How High Schools Can Talk About the Confederate Flag
It seems like you can’t go a week without reading a story about a student who has decided to bring a Confederate flag to school or wear clothing with the symbol prominently displayed. Over the past few years the number of reported stories has increased in frequency. More interesting, these incidents have spread well beyond the South to every region of the country. While these stories make for great press what is usually ignored is how individual schools end up dealing with the fallout. While the courts have ruled consistently that school administrators have the right to limit the display of the flag that can do little to assuage the uneasiness and mistrust that is present in the hallways.
In February I will deliver my first talk on the history and evolving meaning of the Confederate flag in front of an entire high school community.
This talk is not designed to tell students, teachers and administrators what to think about this potentially explosive issue, but to provide a framework for those who are interested in reflecting on this subject in a more constructive manner. I provide a history of how the flag has been interpreted and used in the past by different groups and engage students by asking them to share their own perceptions about the meaning of the flag and why this symbol continues to divide communities. Regardless of what students believe about the Confederate flag their thinking should be informed by some understanding of the relevant history.
While the temptation for administrators and teachers may be to move forward following these incidents as quickly as possible, it is safe to say that the underlying questions and tension will continue to fester.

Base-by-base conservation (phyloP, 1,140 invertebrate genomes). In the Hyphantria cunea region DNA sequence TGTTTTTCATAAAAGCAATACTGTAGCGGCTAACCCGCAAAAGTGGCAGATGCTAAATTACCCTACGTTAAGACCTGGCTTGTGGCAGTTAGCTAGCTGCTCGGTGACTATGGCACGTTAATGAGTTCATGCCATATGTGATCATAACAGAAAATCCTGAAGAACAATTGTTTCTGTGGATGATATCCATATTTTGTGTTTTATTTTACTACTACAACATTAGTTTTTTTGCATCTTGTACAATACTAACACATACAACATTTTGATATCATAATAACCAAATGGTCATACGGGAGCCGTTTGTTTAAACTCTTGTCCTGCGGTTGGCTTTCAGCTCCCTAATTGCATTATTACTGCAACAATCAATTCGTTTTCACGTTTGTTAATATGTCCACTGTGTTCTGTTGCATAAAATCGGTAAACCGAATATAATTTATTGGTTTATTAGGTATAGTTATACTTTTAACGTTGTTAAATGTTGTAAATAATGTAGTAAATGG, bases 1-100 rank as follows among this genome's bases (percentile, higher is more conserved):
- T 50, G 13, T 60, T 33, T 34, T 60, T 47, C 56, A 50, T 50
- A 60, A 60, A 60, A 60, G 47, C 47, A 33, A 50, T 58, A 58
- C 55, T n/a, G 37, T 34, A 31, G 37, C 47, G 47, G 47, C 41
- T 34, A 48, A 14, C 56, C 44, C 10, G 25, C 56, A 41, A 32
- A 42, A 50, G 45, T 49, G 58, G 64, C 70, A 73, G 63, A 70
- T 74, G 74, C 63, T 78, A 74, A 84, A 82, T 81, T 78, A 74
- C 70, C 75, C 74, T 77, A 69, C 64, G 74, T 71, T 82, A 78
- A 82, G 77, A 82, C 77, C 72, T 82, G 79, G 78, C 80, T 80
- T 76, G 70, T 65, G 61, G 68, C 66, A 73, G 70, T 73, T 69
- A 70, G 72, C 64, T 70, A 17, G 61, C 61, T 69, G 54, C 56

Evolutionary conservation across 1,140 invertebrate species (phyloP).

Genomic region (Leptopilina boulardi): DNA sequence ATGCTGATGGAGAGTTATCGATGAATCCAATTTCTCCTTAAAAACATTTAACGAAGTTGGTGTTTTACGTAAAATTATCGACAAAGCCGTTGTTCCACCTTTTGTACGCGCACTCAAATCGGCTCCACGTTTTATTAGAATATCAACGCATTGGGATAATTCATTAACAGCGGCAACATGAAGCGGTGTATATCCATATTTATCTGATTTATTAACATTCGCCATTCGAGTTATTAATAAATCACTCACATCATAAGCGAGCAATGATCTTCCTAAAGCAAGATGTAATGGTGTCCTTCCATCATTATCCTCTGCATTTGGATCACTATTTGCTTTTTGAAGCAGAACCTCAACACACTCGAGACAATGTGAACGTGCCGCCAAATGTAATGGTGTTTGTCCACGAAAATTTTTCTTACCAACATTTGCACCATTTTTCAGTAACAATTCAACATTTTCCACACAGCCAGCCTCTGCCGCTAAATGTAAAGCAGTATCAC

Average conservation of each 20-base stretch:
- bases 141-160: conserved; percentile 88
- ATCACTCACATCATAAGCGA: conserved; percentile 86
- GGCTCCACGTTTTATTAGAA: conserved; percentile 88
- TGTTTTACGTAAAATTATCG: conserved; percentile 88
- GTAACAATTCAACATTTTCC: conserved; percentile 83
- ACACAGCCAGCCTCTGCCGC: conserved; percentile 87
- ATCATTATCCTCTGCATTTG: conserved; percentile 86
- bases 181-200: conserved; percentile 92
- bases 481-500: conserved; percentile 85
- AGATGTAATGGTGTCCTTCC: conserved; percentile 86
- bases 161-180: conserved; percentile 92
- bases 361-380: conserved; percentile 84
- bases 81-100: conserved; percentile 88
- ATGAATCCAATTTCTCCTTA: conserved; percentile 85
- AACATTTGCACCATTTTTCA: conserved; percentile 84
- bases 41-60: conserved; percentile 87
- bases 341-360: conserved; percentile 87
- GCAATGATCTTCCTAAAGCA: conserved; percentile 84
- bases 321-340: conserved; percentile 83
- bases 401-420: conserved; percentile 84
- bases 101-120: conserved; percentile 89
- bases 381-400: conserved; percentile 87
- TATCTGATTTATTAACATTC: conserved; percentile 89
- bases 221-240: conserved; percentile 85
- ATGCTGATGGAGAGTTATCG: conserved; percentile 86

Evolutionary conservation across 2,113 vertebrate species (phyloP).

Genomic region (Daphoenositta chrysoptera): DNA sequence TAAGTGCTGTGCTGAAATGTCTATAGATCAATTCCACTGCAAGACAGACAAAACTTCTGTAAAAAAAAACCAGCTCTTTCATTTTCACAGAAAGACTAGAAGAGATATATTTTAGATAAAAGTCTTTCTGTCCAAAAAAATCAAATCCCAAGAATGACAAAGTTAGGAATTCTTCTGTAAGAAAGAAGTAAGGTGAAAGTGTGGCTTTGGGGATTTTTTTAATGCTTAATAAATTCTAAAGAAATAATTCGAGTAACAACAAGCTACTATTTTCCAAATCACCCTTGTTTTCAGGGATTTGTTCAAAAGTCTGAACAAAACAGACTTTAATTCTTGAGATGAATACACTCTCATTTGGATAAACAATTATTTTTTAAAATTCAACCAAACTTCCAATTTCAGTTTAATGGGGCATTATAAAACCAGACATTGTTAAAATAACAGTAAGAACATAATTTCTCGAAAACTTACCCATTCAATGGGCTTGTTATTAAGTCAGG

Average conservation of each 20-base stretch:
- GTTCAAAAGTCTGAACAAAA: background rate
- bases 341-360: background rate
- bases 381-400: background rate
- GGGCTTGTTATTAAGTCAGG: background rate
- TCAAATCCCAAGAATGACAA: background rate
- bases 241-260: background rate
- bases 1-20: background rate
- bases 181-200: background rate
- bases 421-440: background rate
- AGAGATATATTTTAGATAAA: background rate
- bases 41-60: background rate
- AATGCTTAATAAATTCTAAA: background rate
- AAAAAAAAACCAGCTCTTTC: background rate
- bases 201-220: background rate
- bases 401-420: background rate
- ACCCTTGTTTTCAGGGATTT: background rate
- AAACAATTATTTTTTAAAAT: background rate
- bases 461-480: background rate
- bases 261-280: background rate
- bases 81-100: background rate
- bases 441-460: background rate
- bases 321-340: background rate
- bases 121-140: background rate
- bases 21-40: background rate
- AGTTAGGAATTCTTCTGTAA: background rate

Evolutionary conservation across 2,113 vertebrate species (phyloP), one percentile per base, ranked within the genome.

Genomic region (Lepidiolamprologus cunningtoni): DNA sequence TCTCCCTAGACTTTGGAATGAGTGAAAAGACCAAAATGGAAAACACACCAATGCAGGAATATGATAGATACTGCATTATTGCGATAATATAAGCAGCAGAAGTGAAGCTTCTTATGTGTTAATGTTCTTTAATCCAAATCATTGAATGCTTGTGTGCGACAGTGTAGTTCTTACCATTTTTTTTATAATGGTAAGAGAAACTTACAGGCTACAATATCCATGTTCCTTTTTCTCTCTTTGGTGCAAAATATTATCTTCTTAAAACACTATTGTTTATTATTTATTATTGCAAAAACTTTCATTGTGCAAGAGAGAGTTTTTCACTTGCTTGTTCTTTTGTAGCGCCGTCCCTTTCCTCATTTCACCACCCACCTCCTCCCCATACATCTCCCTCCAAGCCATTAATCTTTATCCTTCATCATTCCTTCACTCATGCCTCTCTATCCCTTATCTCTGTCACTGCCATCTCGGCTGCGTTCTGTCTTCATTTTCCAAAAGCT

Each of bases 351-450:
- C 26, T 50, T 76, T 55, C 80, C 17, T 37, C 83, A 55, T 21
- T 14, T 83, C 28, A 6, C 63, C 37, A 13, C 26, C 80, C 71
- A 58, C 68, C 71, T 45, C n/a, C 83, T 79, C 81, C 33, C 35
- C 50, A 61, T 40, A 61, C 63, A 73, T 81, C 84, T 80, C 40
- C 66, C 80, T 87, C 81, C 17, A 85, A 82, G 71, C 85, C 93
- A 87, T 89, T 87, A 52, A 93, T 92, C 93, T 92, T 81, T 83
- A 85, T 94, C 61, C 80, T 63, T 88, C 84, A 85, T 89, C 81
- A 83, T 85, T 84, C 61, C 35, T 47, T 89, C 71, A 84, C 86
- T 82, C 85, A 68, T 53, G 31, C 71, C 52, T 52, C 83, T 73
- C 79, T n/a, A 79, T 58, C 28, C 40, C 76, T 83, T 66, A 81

There are a number of approaches that I can take in discussing this subject with your school community.
School-wide address including Q&A
School-wide address followed by workshop with small student groups around close analysis of historical documents
Workshop for History/Social Studies departments that are in need of suitable resources for their classrooms
Workshop with teachers and/or administrators who are simply looking for more information with which to handle a current or recent controversy
Regardless of the approach, a presentation on the history and current controversy surrounding the place of the Confederate flags in schools offers a school community an ideal case study with which to explore conflict resolution. For that reason alone, this talk is also appropriate for schools that are not currently dealing directly with these controversial questions.
Beyond the schools, this talk also can assist communities that are struggling with the display of the Confederate flag in public places. I approach this subject and presentation with the basic assumption that regardless of what you believe, know your history.